“Let me try and be as direct as I possibly can with you on this. There was no relationship to repair. I didn’t intend for Harvey to buy and release The Immigrant – I thought it was a terrible idea. And I didn’t think he would want the film, and I didn’t think he would like the film. He bought the film without me knowing! He bought it from the equity people who raised the money for me in the States. And I told them it was a terrible idea, but I had no say over the matter. So they sold it to him without my say-so, and with me thinking it was a terrible idea. I was completely correct, but I couldn’t do anything about it. It was not my preference, it was not my choice, I did not want that to happen, I have no relationship with Harvey. So, it’s not like I repaired some relationship, then he screwed me again, and I’m an idiot for trusting him twice! Like I say, you try to distance yourself as much as possible from the immediate response to a movie. With The Immigrant I had final cut. So he knew he couldn’t make me change it. But he applied all the pressure he could, including shelving the film.”
~ James Gray
By Heather Havrilesky firstname.lastname@example.org
Review: The Five-Year Engagement
If the term “rom-com” is generally uttered with a demeaning tone, that’s because romantic comedies have followed the same downward trajectory as action adventure films and buddy cop flicks over the past few decades. The brilliance of “Annie Hall” and satisfying arc of “When Harry Met Sally” have been imitated and mimicked and reconstructed so many times that the results bear no relation to the original. Thirty-five years after Woody Allen and Diane Keaton chased lobsters around the kitchen, Adam Sandler and Jennifer Aniston are cashing checks for getting spray-tanned and flat-ironed, then smiling faintly at each other over fake Mai Tais.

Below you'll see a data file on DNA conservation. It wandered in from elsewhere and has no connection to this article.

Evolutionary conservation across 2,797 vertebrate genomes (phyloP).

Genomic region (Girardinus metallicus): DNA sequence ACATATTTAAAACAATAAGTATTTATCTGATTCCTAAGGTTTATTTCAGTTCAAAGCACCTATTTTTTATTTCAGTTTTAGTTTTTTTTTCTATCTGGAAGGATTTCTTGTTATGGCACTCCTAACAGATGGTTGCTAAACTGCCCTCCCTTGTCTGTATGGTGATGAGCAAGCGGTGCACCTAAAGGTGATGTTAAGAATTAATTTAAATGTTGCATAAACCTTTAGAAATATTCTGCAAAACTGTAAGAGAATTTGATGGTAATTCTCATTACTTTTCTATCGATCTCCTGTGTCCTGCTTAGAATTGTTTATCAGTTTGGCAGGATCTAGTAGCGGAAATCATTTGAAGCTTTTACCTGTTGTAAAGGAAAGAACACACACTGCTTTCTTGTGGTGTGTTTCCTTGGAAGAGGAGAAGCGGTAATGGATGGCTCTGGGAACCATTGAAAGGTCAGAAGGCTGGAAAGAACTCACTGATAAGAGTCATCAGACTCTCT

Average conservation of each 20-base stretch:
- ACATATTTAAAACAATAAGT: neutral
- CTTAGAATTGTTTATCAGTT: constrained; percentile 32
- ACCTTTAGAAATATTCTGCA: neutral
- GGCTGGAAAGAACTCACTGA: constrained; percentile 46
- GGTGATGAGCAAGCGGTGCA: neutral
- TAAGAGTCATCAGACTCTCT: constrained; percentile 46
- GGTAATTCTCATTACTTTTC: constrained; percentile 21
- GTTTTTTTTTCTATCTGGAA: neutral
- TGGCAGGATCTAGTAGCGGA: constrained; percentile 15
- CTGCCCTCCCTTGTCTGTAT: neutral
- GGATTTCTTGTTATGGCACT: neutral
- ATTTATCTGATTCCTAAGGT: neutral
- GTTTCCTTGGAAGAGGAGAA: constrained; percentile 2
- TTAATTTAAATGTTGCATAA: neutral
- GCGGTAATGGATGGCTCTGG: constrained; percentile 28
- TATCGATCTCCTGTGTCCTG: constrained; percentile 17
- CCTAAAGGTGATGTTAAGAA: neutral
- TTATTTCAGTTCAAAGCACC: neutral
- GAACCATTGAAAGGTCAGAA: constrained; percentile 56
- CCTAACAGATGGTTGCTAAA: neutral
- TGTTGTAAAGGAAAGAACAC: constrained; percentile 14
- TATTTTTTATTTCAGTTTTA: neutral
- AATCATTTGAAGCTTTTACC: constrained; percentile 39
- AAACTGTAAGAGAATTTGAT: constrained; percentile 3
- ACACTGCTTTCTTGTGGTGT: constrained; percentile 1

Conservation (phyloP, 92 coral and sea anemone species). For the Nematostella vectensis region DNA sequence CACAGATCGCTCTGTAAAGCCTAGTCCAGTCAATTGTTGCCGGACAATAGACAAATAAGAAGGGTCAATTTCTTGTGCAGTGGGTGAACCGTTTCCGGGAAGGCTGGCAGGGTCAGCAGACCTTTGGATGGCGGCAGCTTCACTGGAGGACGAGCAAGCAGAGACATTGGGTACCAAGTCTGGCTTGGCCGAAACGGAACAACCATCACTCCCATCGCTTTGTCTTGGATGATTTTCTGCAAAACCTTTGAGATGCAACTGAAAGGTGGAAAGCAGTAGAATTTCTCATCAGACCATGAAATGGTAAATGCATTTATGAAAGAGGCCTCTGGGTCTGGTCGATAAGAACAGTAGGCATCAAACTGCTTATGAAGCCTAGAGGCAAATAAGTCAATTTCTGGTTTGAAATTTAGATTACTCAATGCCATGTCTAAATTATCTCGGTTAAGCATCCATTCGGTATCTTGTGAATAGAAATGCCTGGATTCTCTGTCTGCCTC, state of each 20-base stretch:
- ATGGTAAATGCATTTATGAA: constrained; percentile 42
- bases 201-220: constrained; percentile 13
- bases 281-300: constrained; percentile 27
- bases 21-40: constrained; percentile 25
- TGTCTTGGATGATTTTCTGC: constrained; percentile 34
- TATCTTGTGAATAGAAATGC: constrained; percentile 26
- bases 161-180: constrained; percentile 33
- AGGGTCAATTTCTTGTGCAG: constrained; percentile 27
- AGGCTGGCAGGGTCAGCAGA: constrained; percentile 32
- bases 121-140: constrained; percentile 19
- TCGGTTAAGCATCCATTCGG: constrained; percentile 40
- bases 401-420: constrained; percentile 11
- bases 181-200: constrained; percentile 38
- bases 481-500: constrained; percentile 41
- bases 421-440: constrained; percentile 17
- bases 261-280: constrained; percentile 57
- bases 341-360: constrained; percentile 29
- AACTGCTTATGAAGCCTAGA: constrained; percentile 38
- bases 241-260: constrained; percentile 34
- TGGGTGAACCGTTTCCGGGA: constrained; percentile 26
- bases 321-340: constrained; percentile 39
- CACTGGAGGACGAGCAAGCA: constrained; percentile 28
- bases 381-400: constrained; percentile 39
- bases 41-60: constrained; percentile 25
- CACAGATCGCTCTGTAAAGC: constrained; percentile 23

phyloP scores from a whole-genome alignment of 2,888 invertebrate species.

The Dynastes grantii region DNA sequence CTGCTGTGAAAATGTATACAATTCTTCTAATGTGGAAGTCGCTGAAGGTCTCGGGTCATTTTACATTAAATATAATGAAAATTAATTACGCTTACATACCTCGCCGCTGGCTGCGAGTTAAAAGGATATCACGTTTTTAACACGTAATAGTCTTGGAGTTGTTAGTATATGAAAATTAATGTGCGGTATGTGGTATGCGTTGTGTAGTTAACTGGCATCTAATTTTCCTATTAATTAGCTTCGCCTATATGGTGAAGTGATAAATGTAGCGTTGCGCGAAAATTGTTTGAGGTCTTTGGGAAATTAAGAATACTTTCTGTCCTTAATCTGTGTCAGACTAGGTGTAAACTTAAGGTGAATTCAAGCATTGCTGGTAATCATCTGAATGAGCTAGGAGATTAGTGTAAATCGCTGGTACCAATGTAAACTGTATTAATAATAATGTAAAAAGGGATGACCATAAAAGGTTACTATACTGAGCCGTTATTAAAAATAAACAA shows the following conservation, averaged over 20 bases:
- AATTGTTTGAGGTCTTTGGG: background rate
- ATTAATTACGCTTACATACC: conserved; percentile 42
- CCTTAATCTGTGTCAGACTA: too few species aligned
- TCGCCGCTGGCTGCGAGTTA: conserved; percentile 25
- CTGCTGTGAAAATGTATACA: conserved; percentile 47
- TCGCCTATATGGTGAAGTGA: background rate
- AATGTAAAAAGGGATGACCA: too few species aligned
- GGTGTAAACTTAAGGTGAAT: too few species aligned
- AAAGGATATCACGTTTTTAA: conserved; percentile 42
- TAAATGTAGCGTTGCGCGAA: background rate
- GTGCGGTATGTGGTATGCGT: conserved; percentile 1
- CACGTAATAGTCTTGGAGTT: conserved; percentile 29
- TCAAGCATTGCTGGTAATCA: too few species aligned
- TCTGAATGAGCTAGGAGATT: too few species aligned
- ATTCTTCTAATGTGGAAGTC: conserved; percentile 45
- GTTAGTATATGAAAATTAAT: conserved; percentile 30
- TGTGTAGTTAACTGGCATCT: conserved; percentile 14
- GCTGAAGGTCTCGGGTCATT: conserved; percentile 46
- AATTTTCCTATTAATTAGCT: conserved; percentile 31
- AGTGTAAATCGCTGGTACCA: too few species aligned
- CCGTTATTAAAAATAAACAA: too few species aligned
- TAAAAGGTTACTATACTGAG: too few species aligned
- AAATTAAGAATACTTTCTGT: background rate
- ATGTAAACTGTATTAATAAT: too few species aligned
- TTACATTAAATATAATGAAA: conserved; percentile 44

“The Five-Year Engagement” marks a notable departure from the rom-com’s precipitous plummet. As tough as it is to raise the bar once it falls so low that it’s not even good for a comical, crotch-smashing limbo scene, Judd Apatow and his merry elves, Nick Stoller and Jason Segel, have transformed what might’ve been an Ashton Kutcher vehicle in less expert hands into a charming film about the rigors of long-term commitment. Instead of following the most typical formula (“Here are two selfish fuckwits who hate each other. Watch them fall madly in love!”), screenwriters Stoller and Segel wisely begin with a normal-ish couple who are already madly in love (awkwardly so, as befits Apatow’s nerdcore style). Tom (Segel) and Violet (Emily Blunt) are earnest and dorky enough that we don’t mind rooting for them, even though we’ll have to watch them fall to pieces, and then pick up the pieces and put them back together again.